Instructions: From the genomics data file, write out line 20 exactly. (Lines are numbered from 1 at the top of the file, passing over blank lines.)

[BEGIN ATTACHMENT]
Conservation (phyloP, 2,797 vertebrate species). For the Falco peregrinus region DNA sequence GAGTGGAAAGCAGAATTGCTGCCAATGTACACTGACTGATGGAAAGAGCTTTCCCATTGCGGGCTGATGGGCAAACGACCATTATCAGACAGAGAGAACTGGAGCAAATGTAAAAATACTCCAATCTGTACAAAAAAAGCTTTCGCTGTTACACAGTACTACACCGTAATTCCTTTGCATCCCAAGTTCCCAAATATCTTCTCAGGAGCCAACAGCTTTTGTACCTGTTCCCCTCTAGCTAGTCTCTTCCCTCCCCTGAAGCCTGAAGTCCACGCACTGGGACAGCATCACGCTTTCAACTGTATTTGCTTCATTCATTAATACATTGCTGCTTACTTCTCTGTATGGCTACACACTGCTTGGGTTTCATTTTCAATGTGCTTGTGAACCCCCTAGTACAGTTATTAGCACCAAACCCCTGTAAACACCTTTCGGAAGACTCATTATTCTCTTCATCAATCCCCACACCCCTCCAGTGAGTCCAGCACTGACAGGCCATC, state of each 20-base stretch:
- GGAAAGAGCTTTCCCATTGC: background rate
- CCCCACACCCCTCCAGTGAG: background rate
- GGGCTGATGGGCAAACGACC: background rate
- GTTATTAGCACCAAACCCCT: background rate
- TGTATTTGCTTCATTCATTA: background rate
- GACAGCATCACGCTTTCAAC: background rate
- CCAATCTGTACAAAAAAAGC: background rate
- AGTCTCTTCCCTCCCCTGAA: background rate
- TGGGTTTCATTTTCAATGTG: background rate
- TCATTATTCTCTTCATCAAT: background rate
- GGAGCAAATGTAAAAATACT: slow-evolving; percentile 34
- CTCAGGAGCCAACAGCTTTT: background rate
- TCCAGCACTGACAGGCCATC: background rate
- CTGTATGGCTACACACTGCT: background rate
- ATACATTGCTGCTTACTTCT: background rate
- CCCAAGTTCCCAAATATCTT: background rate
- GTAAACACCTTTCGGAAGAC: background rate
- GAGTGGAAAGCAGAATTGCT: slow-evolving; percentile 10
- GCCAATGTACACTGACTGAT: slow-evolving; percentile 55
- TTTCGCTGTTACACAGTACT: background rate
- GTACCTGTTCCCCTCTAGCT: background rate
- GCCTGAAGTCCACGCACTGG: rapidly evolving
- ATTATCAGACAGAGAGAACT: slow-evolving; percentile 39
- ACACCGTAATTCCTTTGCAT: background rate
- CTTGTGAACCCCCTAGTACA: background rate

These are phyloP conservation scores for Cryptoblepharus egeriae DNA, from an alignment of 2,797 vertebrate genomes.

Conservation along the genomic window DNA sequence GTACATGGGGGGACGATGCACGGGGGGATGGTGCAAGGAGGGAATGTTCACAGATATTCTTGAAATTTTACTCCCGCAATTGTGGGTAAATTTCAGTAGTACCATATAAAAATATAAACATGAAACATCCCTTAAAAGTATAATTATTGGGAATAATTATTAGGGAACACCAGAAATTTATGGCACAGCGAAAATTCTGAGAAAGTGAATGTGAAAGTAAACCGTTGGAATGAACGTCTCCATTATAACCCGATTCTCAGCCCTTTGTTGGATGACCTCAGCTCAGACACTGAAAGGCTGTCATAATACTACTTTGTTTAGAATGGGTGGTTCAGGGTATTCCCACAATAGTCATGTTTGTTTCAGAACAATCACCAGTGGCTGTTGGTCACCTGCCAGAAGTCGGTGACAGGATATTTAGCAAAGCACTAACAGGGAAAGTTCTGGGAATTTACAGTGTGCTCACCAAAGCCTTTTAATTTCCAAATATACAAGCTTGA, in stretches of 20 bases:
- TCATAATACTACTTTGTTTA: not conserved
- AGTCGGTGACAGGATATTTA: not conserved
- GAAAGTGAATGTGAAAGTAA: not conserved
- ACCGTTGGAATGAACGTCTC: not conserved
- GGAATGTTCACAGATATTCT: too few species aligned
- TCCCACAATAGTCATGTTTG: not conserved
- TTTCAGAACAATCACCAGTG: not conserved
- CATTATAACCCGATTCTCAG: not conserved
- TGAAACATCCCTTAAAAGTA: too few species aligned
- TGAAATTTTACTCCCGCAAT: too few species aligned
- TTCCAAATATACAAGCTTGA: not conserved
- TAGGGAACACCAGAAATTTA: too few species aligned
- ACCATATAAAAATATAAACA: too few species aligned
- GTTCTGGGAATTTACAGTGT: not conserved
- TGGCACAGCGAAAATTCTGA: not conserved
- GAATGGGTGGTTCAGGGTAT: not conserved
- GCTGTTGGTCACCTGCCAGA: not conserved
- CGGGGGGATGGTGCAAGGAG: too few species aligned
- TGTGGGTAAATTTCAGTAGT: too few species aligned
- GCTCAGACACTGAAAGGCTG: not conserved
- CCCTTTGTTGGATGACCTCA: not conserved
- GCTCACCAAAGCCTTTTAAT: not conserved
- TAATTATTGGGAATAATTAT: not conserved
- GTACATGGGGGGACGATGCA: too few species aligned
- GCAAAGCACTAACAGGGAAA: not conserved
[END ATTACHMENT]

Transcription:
- GCCAATGTACACTGACTGAT: slow-evolving; percentile 55